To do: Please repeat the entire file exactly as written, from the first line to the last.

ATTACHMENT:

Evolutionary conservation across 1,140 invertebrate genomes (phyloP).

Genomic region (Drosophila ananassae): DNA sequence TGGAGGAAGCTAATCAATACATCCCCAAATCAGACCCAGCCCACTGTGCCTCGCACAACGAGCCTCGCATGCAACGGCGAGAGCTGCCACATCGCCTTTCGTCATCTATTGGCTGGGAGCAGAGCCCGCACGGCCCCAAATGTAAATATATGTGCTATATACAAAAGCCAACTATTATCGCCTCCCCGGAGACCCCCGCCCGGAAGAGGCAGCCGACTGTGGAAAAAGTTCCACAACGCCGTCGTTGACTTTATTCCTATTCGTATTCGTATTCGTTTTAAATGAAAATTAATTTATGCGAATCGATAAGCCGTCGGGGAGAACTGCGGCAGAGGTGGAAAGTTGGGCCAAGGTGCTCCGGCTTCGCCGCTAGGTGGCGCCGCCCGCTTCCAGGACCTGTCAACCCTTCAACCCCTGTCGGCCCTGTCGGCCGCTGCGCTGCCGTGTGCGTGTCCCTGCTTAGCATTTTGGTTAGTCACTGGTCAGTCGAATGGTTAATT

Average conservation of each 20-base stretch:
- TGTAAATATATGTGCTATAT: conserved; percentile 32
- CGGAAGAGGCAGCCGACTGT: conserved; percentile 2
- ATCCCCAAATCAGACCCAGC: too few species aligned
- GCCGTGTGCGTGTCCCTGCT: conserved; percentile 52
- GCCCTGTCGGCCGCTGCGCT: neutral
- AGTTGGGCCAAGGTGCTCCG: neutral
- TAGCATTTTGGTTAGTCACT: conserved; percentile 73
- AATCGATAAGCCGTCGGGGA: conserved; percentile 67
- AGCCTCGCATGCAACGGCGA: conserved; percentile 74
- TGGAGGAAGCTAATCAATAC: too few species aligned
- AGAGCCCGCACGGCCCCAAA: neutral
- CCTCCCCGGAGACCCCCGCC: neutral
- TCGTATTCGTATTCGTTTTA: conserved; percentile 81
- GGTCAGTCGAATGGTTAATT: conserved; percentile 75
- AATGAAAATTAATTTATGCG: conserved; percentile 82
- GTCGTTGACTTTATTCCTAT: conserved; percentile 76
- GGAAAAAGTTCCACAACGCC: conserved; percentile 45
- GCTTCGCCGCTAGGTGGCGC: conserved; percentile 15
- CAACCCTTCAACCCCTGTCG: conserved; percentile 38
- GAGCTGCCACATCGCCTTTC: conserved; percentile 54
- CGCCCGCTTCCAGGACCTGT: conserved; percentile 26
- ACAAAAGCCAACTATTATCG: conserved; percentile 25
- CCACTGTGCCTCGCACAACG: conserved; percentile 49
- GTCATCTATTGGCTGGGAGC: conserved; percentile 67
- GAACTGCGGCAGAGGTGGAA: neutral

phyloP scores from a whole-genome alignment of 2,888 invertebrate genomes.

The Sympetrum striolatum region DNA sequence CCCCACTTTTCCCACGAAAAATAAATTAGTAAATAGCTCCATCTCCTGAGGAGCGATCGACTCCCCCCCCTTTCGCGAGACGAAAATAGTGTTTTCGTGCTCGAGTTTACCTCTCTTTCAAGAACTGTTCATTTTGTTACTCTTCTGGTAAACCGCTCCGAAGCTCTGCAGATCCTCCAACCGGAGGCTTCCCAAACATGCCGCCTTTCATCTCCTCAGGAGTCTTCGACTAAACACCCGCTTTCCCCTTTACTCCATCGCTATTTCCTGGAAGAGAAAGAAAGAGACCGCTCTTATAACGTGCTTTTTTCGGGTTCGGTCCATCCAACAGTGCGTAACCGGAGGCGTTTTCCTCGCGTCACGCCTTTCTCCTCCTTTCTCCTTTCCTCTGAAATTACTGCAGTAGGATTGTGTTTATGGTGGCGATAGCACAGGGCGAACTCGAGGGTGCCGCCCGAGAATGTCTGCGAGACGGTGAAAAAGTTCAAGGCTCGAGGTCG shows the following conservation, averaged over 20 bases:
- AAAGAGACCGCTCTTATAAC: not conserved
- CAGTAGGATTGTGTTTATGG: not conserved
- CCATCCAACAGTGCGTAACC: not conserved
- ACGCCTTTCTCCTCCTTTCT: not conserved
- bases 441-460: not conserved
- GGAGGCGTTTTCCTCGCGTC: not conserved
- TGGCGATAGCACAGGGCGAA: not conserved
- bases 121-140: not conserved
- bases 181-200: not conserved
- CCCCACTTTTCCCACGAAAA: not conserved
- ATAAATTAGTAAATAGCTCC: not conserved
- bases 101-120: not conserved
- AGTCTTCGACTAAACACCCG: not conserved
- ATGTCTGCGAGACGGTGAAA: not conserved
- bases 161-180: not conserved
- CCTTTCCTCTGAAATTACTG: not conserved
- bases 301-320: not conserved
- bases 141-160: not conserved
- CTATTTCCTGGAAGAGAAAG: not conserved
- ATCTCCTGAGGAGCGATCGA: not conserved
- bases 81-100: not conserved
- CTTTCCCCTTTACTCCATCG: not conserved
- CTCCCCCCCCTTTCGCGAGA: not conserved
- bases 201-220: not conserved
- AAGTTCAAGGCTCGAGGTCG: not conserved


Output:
Evolutionary conservation across 1,140 invertebrate genomes (phyloP).

Genomic region (Drosophila ananassae): DNA sequence TGGAGGAAGCTAATCAATACATCCCCAAATCAGACCCAGCCCACTGTGCCTCGCACAACGAGCCTCGCATGCAACGGCGAGAGCTGCCACATCGCCTTTCGTCATCTATTGGCTGGGAGCAGAGCCCGCACGGCCCCAAATGTAAATATATGTGCTATATACAAAAGCCAACTATTATCGCCTCCCCGGAGACCCCCGCCCGGAAGAGGCAGCCGACTGTGGAAAAAGTTCCACAACGCCGTCGTTGACTTTATTCCTATTCGTATTCGTATTCGTTTTAAATGAAAATTAATTTATGCGAATCGATAAGCCGTCGGGGAGAACTGCGGCAGAGGTGGAAAGTTGGGCCAAGGTGCTCCGGCTTCGCCGCTAGGTGGCGCCGCCCGCTTCCAGGACCTGTCAACCCTTCAACCCCTGTCGGCCCTGTCGGCCGCTGCGCTGCCGTGTGCGTGTCCCTGCTTAGCATTTTGGTTAGTCACTGGTCAGTCGAATGGTTAATT

Average conservation of each 20-base stretch:
- TGTAAATATATGTGCTATAT: conserved; percentile 32
- CGGAAGAGGCAGCCGACTGT: conserved; percentile 2
- ATCCCCAAATCAGACCCAGC: too few species aligned
- GCCGTGTGCGTGTCCCTGCT: conserved; percentile 52
- GCCCTGTCGGCCGCTGCGCT: neutral
- AGTTGGGCCAAGGTGCTCCG: neutral
- TAGCATTTTGGTTAGTCACT: conserved; percentile 73
- AATCGATAAGCCGTCGGGGA: conserved; percentile 67
- AGCCTCGCATGCAACGGCGA: conserved; percentile 74
- TGGAGGAAGCTAATCAATAC: too few species aligned
- AGAGCCCGCACGGCCCCAAA: neutral
- CCTCCCCGGAGACCCCCGCC: neutral
- TCGTATTCGTATTCGTTTTA: conserved; percentile 81
- GGTCAGTCGAATGGTTAATT: conserved; percentile 75
- AATGAAAATTAATTTATGCG: conserved; percentile 82
- GTCGTTGACTTTATTCCTAT: conserved; percentile 76
- GGAAAAAGTTCCACAACGCC: conserved; percentile 45
- GCTTCGCCGCTAGGTGGCGC: conserved; percentile 15
- CAACCCTTCAACCCCTGTCG: conserved; percentile 38
- GAGCTGCCACATCGCCTTTC: conserved; percentile 54
- CGCCCGCTTCCAGGACCTGT: conserved; percentile 26
- ACAAAAGCCAACTATTATCG: conserved; percentile 25
- CCACTGTGCCTCGCACAACG: conserved; percentile 49
- GTCATCTATTGGCTGGGAGC: conserved; percentile 67
- GAACTGCGGCAGAGGTGGAA: neutral

phyloP scores from a whole-genome alignment of 2,888 invertebrate genomes.

The Sympetrum striolatum region DNA sequence CCCCACTTTTCCCACGAAAAATAAATTAGTAAATAGCTCCATCTCCTGAGGAGCGATCGACTCCCCCCCCTTTCGCGAGACGAAAATAGTGTTTTCGTGCTCGAGTTTACCTCTCTTTCAAGAACTGTTCATTTTGTTACTCTTCTGGTAAACCGCTCCGAAGCTCTGCAGATCCTCCAACCGGAGGCTTCCCAAACATGCCGCCTTTCATCTCCTCAGGAGTCTTCGACTAAACACCCGCTTTCCCCTTTACTCCATCGCTATTTCCTGGAAGAGAAAGAAAGAGACCGCTCTTATAACGTGCTTTTTTCGGGTTCGGTCCATCCAACAGTGCGTAACCGGAGGCGTTTTCCTCGCGTCACGCCTTTCTCCTCCTTTCTCCTTTCCTCTGAAATTACTGCAGTAGGATTGTGTTTATGGTGGCGATAGCACAGGGCGAACTCGAGGGTGCCGCCCGAGAATGTCTGCGAGACGGTGAAAAAGTTCAAGGCTCGAGGTCG shows the following conservation, averaged over 20 bases:
- AAAGAGACCGCTCTTATAAC: not conserved
- CAGTAGGATTGTGTTTATGG: not conserved
- CCATCCAACAGTGCGTAACC: not conserved
- ACGCCTTTCTCCTCCTTTCT: not conserved
- bases 441-460: not conserved
- GGAGGCGTTTTCCTCGCGTC: not conserved
- TGGCGATAGCACAGGGCGAA: not conserved
- bases 121-140: not conserved
- bases 181-200: not conserved
- CCCCACTTTTCCCACGAAAA: not conserved
- ATAAATTAGTAAATAGCTCC: not conserved
- bases 101-120: not conserved
- AGTCTTCGACTAAACACCCG: not conserved
- ATGTCTGCGAGACGGTGAAA: not conserved
- bases 161-180: not conserved
- CCTTTCCTCTGAAATTACTG: not conserved
- bases 301-320: not conserved
- bases 141-160: not conserved
- CTATTTCCTGGAAGAGAAAG: not conserved
- ATCTCCTGAGGAGCGATCGA: not conserved
- bases 81-100: not conserved
- CTTTCCCCTTTACTCCATCG: not conserved
- CTCCCCCCCCTTTCGCGAGA: not conserved
- bases 201-220: not conserved
- AAGTTCAAGGCTCGAGGTCG: not conserved